You might think that Eric Rohmer and Chris Rock would be very strange bedfellows, and “I Think I Love My Wife” proves that you’d be right. The picture’s supposedly based on the French director’s 1972 “Chloe in the Afternoon,” but it has none of that film’s moral pretension or cinematic elegance (a different thing from real profundity, which the original lacks). Instead it’s just a tired reworking of “The Seven Year Itch” in which scripter Rock supplies star Rock with unfunny lines and dumb situations that director Rock stages without any style or wit.
Rock narrates much of the picture for us—indeed, it often sounds like an illustrated version of a stand-up routine—and begins by describing the character he plays, a yuppie investment advisor named Richard Cooper, as bored with his marriage to schoolteacher Brenda (Gina Torres), who for some reason has been refusing to have sex with him though they otherwise seem content with their life together and devoted to their two children. “I don’t know how long I can put up with this,” he says—or words to that effect—a sentiment the viewer may soon share.
Richard finds himself drooling inwardly over attractive women as he makes his way to work, where his boss (Edward Herrmann) considers him a top man and his office buddy (Steve Buscemi), a womanizer who’s sure his infidelity is one of the secrets of his successful marriage, depends on him to take the lead in their joint projects. But in the midst of his daydreaming who should show up but gorgeous Nikki (Kerry Washington), the knockout ex-girlfriend of an old buddy of Richard’s, there to ask him for a letter of recommendation (!) but obviously after more than that (though why this looker would be interested in so dreary a fellow is beyond comprehension). And soon she drags him into a series of episodes that make him feel guilty (without actually doing anything) and raise eyebrows among his co-workers. All of them are remarkably unfunny, and one—involving a side-trip to Washington, which not only threatens Richard’s job but results in a beating and a shooting—is positively unpleasant. As if they weren’t bad enough, the domestic business at the Cooper home is pallid as well, including an extended Viagra sequence that isn’t merely crude but—far worse—completely mirthless.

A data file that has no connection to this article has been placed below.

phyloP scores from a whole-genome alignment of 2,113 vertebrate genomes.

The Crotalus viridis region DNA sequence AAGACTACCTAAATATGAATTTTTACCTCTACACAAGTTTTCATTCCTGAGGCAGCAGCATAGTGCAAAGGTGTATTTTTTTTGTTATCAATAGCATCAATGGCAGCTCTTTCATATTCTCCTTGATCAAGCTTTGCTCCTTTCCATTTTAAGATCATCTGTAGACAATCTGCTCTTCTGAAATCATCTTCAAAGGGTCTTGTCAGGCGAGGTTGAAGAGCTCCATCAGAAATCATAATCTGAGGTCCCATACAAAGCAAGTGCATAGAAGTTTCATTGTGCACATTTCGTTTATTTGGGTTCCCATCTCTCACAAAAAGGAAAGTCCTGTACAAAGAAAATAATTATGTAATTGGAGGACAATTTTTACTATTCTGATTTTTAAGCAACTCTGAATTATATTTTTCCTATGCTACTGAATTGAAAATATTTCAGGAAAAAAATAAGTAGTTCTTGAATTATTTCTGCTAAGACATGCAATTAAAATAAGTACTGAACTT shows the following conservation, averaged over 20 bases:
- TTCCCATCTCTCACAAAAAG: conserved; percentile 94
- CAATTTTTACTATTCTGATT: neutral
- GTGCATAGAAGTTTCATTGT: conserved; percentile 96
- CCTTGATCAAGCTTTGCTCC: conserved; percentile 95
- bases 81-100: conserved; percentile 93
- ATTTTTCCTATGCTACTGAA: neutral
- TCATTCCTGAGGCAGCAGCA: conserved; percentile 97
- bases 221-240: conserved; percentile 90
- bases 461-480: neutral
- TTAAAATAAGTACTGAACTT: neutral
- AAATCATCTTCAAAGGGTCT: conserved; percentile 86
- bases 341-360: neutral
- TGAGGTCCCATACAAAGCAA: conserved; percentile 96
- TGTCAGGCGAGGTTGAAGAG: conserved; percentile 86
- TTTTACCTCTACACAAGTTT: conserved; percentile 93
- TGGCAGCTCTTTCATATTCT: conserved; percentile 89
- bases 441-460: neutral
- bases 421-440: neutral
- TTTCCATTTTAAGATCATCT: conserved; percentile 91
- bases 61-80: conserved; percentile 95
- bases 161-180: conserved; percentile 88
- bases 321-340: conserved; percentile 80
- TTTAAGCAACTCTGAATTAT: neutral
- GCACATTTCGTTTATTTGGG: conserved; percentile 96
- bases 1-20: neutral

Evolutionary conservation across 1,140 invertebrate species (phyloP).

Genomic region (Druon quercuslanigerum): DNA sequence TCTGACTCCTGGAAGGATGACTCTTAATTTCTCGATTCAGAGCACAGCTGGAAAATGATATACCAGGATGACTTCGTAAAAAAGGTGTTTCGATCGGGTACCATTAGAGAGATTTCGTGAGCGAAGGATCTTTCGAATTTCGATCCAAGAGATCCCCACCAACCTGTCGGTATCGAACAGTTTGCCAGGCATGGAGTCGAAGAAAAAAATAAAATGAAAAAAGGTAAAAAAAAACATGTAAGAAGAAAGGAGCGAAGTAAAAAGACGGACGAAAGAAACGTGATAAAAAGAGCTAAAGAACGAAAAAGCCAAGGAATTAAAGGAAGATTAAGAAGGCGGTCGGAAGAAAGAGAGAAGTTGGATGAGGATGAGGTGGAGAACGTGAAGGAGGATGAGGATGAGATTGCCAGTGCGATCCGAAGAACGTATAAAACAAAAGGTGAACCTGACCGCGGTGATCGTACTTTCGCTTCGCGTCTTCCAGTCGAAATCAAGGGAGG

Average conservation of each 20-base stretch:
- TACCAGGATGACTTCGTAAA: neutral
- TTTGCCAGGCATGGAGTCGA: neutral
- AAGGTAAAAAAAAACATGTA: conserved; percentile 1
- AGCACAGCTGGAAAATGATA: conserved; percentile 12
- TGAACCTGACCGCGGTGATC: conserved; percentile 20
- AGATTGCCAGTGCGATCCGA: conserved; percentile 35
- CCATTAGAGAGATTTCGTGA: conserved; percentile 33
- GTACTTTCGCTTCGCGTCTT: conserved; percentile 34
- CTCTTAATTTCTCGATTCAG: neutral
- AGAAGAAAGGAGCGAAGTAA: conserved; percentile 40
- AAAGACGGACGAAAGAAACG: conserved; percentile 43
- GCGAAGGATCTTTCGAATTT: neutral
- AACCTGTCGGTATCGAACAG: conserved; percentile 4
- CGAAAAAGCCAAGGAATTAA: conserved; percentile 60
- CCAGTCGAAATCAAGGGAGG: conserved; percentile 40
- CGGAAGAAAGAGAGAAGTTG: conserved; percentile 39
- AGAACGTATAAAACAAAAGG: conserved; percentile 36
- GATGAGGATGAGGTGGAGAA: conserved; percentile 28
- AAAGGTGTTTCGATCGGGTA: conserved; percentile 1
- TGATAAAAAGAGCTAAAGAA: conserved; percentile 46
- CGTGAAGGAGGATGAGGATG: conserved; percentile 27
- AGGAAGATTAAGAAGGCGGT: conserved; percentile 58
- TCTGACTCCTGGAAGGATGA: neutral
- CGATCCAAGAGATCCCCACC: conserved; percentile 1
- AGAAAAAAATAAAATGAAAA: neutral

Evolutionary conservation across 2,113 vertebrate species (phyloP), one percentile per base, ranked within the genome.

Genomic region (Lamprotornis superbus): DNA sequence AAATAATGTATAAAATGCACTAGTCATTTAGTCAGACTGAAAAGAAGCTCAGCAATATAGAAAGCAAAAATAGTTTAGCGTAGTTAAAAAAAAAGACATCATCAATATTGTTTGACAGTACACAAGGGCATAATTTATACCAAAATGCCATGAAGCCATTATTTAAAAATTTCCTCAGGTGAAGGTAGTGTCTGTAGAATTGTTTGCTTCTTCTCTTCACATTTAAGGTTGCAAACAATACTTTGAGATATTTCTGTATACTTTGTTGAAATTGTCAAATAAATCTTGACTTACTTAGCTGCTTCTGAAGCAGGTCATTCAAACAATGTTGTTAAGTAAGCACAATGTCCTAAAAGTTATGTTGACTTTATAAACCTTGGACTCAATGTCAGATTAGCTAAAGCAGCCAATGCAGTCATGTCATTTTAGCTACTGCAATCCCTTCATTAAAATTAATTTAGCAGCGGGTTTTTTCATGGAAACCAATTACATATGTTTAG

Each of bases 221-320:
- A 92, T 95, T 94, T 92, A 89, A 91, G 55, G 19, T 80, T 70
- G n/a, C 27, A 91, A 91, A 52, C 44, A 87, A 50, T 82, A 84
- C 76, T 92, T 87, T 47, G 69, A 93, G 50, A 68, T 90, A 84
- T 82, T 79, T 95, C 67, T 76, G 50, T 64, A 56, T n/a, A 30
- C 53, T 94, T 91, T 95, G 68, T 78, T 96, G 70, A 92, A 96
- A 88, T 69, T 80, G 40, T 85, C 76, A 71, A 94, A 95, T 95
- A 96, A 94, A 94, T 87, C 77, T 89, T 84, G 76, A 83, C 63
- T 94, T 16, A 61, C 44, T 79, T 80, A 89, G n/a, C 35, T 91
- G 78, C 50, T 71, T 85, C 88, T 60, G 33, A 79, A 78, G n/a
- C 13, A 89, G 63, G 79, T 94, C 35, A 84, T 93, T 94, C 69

It goes without saying that all the adultery depicted here is strictly of the imaginary variety (as is the humor) and that when things wrap up, Richard and Brenda are in one another’s arms again. What’s really amazing is the way in which that final embrace is expressed—in a musical duet bad enough to set your teeth on edge. And that’s not the movie’s only musical crime: the soundtrack repeats “The Look of Love” so often that it will probably sour your appetite for that old standard forever after.
Rock wasn’t originally supposed to direct “I Think I Love My Wife,” stepping in only after the original helmer dropped out. As with his first effort in that capacity, “Head of State,” he shows no aptitude for the job; overall the picture lacks energy and rhythm (Wendy Greene Bricmont’s flabby editing accentuates the problem), and the flatness affects not only Rock’s performance but Torres’ as well. Even the usually reliable Buscemi is poorly used, and all one notices about Herrmann is how much weight he’s put on since his FDR days. Washington, on the other hand, has verve to burn, but since her motives remain completely opaque—is her goal to seduce Richard, or reinvigorate his marriage?—it’s only her looks that impress. By contrast, the picture doesn’t look particularly good at all: William Rexer II’s cinematography is washed-out and drab.
Chris Rock has done some funny things in the past, but I know I hate “I Think I Love My Wife.”